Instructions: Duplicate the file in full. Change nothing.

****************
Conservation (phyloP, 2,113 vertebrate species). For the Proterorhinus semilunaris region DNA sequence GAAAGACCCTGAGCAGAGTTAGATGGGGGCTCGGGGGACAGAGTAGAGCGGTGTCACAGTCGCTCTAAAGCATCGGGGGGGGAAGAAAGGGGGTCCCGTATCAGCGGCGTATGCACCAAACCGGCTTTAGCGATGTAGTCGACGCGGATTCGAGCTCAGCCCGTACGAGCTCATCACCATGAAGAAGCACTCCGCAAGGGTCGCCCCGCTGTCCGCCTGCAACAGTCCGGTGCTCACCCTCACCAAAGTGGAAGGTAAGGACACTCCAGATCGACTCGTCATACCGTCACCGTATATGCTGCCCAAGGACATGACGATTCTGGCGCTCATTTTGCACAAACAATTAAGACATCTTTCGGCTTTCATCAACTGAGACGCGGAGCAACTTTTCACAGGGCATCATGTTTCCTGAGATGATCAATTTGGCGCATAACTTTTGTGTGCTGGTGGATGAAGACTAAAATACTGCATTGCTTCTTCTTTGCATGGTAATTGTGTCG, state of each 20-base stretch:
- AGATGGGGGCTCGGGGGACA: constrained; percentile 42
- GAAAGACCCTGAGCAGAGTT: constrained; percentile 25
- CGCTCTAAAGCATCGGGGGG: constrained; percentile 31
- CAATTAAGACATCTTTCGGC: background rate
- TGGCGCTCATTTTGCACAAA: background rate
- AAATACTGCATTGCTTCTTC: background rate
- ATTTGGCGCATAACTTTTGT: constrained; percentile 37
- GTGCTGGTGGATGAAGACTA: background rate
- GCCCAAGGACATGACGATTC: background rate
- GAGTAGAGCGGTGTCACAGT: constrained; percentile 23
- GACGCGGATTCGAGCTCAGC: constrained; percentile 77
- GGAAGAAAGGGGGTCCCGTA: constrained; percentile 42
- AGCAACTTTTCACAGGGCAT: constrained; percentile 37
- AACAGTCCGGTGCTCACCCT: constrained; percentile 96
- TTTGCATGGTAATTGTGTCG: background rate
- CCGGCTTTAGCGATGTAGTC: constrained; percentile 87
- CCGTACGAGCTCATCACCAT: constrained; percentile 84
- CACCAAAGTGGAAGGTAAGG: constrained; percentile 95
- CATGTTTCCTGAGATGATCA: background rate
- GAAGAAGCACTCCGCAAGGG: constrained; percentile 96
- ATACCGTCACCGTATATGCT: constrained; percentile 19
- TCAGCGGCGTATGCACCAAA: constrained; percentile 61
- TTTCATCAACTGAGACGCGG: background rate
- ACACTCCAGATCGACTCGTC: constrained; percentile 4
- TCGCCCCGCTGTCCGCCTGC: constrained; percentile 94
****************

Conservation (phyloP, 2,113 vertebrate species). For the Proterorhinus semilunaris region DNA sequence GAAAGACCCTGAGCAGAGTTAGATGGGGGCTCGGGGGACAGAGTAGAGCGGTGTCACAGTCGCTCTAAAGCATCGGGGGGGGAAGAAAGGGGGTCCCGTATCAGCGGCGTATGCACCAAACCGGCTTTAGCGATGTAGTCGACGCGGATTCGAGCTCAGCCCGTACGAGCTCATCACCATGAAGAAGCACTCCGCAAGGGTCGCCCCGCTGTCCGCCTGCAACAGTCCGGTGCTCACCCTCACCAAAGTGGAAGGTAAGGACACTCCAGATCGACTCGTCATACCGTCACCGTATATGCTGCCCAAGGACATGACGATTCTGGCGCTCATTTTGCACAAACAATTAAGACATCTTTCGGCTTTCATCAACTGAGACGCGGAGCAACTTTTCACAGGGCATCATGTTTCCTGAGATGATCAATTTGGCGCATAACTTTTGTGTGCTGGTGGATGAAGACTAAAATACTGCATTGCTTCTTCTTTGCATGGTAATTGTGTCG, state of each 20-base stretch:
- AGATGGGGGCTCGGGGGACA: constrained; percentile 42
- GAAAGACCCTGAGCAGAGTT: constrained; percentile 25
- CGCTCTAAAGCATCGGGGGG: constrained; percentile 31
- CAATTAAGACATCTTTCGGC: background rate
- TGGCGCTCATTTTGCACAAA: background rate
- AAATACTGCATTGCTTCTTC: background rate
- ATTTGGCGCATAACTTTTGT: constrained; percentile 37
- GTGCTGGTGGATGAAGACTA: background rate
- GCCCAAGGACATGACGATTC: background rate
- GAGTAGAGCGGTGTCACAGT: constrained; percentile 23
- GACGCGGATTCGAGCTCAGC: constrained; percentile 77
- GGAAGAAAGGGGGTCCCGTA: constrained; percentile 42
- AGCAACTTTTCACAGGGCAT: constrained; percentile 37
- AACAGTCCGGTGCTCACCCT: constrained; percentile 96
- TTTGCATGGTAATTGTGTCG: background rate
- CCGGCTTTAGCGATGTAGTC: constrained; percentile 87
- CCGTACGAGCTCATCACCAT: constrained; percentile 84
- CACCAAAGTGGAAGGTAAGG: constrained; percentile 95
- CATGTTTCCTGAGATGATCA: background rate
- GAAGAAGCACTCCGCAAGGG: constrained; percentile 96
- ATACCGTCACCGTATATGCT: constrained; percentile 19
- TCAGCGGCGTATGCACCAAA: constrained; percentile 61
- TTTCATCAACTGAGACGCGG: background rate
- ACACTCCAGATCGACTCGTC: constrained; percentile 4
- TCGCCCCGCTGTCCGCCTGC: constrained; percentile 94